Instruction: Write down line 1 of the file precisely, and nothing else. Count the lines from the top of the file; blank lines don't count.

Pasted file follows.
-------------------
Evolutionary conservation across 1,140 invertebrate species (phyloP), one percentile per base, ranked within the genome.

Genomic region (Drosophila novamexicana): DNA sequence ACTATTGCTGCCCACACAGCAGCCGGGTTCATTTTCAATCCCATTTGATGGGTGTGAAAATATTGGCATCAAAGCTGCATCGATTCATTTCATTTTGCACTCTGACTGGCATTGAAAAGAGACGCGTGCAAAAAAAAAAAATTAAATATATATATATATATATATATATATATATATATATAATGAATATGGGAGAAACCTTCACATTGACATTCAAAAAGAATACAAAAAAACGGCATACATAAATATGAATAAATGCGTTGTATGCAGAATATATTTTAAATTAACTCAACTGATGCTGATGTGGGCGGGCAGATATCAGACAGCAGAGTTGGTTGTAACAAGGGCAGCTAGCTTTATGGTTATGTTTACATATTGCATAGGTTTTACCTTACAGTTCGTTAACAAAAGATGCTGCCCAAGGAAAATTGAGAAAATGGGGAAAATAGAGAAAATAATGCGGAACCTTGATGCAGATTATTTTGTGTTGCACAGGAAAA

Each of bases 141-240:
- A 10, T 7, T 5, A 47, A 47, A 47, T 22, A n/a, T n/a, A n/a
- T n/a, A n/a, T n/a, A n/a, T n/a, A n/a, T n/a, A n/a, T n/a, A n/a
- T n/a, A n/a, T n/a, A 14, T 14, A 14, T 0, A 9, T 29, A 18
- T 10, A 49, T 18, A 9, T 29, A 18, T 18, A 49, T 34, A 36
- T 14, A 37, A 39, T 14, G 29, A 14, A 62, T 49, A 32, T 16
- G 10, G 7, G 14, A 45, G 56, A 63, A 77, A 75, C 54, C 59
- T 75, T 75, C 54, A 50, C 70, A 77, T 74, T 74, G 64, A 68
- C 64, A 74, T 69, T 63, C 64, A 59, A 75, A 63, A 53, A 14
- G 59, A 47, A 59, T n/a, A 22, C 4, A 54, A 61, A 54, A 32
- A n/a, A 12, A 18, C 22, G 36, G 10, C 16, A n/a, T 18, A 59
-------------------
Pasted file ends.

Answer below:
Evolutionary conservation across 1,140 invertebrate species (phyloP), one percentile per base, ranked within the genome.